“By taking the driver’s seat and directing the company toward lower tax rates, the CFO can steer the organization and its shareholders toward elevated market returns,” says Burke.

In a very few instances, the 1999 Tax Efficiency Score-board leaders reported negative effective tax rates. Host Marriott, Farmland Industries, CellStar, Quantum, and Cummins all met the primary scoreboard criteria: overall profitability during the three years the scoreboard encompasses. Yet each recorded a negative tax rate in 1998 because a tax benefit accompanied positive earnings.

Host Marriott Corp., for example, had been carrying $11.1 million of unused business-combination tax credits. In 1998, following an internal review of the company’s earnings track record, budgeted sales, and expiration dates of carryforwards, management concluded that it could put the tax credits to work. As a consequence of its company review, Host Marriott reduced a valuation allowance that had been established for use if the credits were not realized. An additional $1.5 million adjustment by the IRS added to the favorable tax effects, leading to the negative effective tax rate for 1998.

Farmland Industries Inc.’s negative tax rate that year appears to stem from the company’s cooperative structure. “Patronage refunds” in each of the three periods covered bestowed significant tax benefits on the company. Co-ops routinely receive tax deductions for earnings redistributed to members according to the volume of business. Refunds are taxable to members. In 1998, this deduction, plus a loss in nonpatronage business, caused the negative tax rate.

CellStar Corp.’s overall tax benefit relates to its income mix. Pretax profits in 1998 reflect a $48.4 million loss in the United States and $55.3 million of profits from abroad. The U.S. tax benefit CellStar recorded, combined with foreign operations taxed at rates lower than those at home, create the negative tax rate.

A tax expense on a small pretax income caused an enormous negative 1998 effective tax rate at Quantum, although its three-year average was only higher than that for the computer- peripherals industry. And, finally, Cummins recorded a $4 million tax expense against a $6 million loss last year. The company attributed this to two factors: a nondeductible Environmental Protection Agency penalty and differences in rates and taxability among foreign subsidiaries.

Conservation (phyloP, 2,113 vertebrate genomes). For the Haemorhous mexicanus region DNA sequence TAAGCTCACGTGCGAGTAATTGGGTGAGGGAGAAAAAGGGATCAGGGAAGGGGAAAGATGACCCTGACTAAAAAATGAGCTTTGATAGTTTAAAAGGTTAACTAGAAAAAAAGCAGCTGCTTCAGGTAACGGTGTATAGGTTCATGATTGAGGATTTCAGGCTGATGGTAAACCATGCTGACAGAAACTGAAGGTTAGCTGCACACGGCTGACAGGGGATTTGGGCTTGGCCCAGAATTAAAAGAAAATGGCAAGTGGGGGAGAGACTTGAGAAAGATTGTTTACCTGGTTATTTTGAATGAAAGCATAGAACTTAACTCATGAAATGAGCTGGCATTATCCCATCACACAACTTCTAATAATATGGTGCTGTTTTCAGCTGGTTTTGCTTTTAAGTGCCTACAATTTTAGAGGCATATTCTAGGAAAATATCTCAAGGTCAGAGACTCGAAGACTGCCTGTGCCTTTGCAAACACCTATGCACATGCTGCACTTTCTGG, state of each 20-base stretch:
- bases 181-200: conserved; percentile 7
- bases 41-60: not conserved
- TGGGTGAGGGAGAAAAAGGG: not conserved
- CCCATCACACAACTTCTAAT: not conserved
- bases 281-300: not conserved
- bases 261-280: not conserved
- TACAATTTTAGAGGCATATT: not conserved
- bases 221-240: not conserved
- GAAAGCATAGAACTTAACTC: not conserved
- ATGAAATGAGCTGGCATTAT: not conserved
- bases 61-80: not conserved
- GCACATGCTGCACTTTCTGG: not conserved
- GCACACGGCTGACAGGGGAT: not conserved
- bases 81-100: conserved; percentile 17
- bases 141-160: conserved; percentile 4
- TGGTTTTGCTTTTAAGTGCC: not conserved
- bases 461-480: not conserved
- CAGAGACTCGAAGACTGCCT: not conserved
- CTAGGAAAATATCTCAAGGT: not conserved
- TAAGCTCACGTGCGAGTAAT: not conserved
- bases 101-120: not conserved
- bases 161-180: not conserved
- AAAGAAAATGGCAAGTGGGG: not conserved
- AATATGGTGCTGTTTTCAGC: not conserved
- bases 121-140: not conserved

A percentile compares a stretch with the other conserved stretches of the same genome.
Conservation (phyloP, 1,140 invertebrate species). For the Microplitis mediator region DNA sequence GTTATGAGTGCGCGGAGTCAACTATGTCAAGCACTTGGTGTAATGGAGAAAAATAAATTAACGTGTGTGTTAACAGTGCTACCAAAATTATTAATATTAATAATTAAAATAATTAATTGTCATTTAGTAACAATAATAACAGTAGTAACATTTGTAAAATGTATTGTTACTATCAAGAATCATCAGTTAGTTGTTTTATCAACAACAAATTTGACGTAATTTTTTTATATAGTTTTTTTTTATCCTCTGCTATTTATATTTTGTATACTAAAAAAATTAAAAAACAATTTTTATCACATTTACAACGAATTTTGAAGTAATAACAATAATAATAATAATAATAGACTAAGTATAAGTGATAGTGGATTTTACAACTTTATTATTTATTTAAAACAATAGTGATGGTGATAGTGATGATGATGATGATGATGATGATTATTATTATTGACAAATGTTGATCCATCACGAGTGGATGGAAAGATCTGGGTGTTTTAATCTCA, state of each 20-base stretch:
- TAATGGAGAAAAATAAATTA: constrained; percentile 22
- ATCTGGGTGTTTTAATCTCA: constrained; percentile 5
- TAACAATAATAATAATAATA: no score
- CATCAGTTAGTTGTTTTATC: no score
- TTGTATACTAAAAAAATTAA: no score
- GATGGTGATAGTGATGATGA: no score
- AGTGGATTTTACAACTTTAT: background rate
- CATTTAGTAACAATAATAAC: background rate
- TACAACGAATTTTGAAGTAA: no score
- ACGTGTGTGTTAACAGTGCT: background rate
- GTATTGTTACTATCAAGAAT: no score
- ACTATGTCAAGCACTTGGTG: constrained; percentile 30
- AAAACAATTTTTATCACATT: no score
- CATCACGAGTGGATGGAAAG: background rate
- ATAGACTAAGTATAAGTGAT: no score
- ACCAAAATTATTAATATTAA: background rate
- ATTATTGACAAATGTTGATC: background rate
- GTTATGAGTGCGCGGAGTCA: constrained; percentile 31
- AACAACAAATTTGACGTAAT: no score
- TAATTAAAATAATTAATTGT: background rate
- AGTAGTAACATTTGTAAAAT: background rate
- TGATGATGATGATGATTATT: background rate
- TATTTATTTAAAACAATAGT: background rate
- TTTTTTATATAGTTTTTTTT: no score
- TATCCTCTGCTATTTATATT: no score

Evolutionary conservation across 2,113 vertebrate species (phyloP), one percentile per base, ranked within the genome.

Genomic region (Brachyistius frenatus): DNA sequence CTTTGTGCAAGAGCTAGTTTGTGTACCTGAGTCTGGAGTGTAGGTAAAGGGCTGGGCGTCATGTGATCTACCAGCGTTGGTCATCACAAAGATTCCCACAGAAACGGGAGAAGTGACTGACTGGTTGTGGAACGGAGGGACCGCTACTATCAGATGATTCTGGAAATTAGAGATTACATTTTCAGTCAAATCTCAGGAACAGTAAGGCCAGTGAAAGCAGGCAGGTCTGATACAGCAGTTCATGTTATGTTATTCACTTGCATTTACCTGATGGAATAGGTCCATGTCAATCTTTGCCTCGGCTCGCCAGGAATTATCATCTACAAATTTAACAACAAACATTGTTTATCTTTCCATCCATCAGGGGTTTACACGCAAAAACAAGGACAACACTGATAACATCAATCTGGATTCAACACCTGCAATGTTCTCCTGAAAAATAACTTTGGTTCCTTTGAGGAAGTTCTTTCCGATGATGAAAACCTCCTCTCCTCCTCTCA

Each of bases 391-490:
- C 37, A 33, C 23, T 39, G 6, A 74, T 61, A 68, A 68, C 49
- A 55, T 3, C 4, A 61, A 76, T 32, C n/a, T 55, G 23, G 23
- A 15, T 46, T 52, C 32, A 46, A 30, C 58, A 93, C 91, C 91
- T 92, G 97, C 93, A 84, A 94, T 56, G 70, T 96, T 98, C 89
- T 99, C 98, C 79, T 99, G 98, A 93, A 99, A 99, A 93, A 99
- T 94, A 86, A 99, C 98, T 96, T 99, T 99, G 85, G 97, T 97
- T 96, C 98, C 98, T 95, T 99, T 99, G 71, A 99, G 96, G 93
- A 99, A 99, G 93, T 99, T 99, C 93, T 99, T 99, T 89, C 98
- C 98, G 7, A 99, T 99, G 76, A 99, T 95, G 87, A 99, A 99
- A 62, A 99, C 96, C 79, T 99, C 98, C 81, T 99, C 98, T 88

The Cash Question

Still, in most cases the scoreboard seems to recognize solid progress by finance departments driven to hold down the tax burden. “The findings of the survey reinforced what we at KPMG see in the marketplace,” says Burke. “Companies that place a strong strategic focus on managing and reducing their effective tax rates see bottom-line results and increased shareholder value. Meanwhile, companies that have not yet undertaken this strategic focus maintain a higher effective tax rate.”

Great minds differ over the significance of cash taxes as reported on cash-flow statements. To begin with, companies do not report cash taxes in the same fashion, which hampers comparability. But even when cash taxes are reported, there are doubts about what, if anything, they communicate to outsiders.

“This particular benchmark is nearly impossible to calculate with public information because the relevant information is either not available across the board or is not necessarily comparable,” says Sears’s Garnant. Her attempts to benchmark a cash-effective tax rate that can be benchmarked against retailing rivals have revealed little if anything, she says. Yet disparities between reported cash tax and tax provisions are often telling, Colgate’s Patrick insists. In his industry, when a company looks competitive from a book standpoint, but not from a cash standpoint, “a light should go on that something is not right,” Patrick says. Moreover, managing taxes with an eye to cash is critical. Over time, says Patrick, driving down the tax rate is much more important on a cash basis than on a book basis.

Albert Einstein, famous for pondering the imponderable, once observed that “the hardest thing in the world to understand is income tax.” Of course, he was talking only about personal taxation, a good deal less complex than the multifaceted world of corporate tax.

While the 1999 Tax Efficiency Scoreboard may fall short of producing insights on a par with general relativity, we suggest that finance executives may still find it relatively useful.